War and peas, the vegetarian version

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The Independent Online
(First Edition)

RUSSOPHILES were treated last week to a new interpretation of one of that country's greatest novelists: Leo Tolstoy the vegetarian, writes Edward Pilkington.

The president of the Moscow Tolstoy Society, Anatoly Gorelov, on his first visit to Britain, gave a speech on Tolstoy and vegetarianism, arguing that the great man's eating habits provide a fresh insight into his life and work.

Mr Gorelov was visiting as guest of the Sixth International Vegan Festival, which ended in Biggleswade, Bedfordshire, yesterday. He was one of 150 delegates from 17 countries who attended the festival to learn about such diverse topics as 'Veganism and Romanian Realities' and 'The Vegan Dilemmas of Musical Instruments'.

Similar events in the past have generated lively debate. A speaker at the annual meeting of the Vegan Society last autumn was shouted down when his leather shoes were spotted poking from the bottom of the podium. 'They're the only decent pair I have,' he protested.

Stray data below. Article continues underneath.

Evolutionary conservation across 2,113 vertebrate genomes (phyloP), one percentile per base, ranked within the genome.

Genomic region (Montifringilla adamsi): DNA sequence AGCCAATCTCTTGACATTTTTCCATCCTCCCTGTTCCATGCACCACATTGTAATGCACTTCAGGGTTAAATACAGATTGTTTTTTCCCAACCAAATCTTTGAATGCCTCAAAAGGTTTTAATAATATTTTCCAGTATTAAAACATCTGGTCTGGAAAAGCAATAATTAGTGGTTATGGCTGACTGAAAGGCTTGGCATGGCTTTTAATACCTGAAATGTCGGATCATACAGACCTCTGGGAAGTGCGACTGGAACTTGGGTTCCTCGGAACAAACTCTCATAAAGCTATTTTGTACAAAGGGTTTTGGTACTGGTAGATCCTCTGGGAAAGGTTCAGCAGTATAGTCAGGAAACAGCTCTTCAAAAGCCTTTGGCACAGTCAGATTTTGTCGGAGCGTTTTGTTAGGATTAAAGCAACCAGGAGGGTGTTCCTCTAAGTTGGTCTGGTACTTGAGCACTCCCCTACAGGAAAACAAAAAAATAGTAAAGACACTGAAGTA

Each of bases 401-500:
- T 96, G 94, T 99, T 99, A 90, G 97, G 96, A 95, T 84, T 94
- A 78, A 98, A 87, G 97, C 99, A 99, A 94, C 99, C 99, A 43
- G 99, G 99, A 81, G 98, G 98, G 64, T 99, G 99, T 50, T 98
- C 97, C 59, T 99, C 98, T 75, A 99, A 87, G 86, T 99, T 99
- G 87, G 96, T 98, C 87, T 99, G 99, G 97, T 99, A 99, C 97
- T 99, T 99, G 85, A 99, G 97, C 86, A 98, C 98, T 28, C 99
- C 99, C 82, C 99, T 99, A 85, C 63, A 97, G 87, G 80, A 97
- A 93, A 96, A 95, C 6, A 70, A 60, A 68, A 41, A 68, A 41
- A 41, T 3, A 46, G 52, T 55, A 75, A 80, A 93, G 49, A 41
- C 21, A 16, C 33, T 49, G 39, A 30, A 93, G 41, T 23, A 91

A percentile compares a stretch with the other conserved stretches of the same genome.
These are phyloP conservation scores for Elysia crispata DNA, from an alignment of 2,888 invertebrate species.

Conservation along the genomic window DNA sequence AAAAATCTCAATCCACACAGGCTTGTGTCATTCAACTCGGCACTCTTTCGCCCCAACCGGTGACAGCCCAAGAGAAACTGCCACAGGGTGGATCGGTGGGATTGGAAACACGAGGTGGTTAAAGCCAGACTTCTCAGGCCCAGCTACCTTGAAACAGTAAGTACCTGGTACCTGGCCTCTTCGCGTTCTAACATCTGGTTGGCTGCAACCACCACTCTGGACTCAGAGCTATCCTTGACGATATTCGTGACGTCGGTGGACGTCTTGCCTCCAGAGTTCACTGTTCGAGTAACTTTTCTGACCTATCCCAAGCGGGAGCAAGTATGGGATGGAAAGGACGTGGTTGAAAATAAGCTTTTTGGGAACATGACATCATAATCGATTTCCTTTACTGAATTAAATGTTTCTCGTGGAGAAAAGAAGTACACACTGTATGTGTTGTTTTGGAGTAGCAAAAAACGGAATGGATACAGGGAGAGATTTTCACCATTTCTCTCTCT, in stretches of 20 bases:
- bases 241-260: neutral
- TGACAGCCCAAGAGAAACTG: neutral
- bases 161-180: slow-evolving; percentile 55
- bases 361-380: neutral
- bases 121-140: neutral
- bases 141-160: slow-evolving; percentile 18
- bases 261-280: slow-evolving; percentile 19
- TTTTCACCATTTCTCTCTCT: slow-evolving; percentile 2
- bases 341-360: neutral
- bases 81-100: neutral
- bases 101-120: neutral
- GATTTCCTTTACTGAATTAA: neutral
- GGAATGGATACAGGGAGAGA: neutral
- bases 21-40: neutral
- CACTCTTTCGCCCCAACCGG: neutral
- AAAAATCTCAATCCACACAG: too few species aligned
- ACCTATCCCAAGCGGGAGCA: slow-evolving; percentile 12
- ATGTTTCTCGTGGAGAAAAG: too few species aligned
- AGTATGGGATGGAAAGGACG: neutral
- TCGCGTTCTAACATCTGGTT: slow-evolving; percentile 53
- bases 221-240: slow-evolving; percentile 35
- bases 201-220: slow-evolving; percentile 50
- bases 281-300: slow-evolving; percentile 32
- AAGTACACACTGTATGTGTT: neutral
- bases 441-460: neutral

Tolstoy's fascination with nature is evident even in his earliest short stories, such as Kholstomer, a satire on humans written from the point of view of a horse. Later he wrote that vegetarianism was 'the first step to perfection'.

His full conversion to a meatless existence followed a spiritual crisis in 1897 in which he vowed to live the life of a peasant. He abandoned smoking, made his own boots and maintained the life of a vegetarian hermit until his death in 1910, aged 82, and having fathered 13 children.

War and peas, the vegetarian version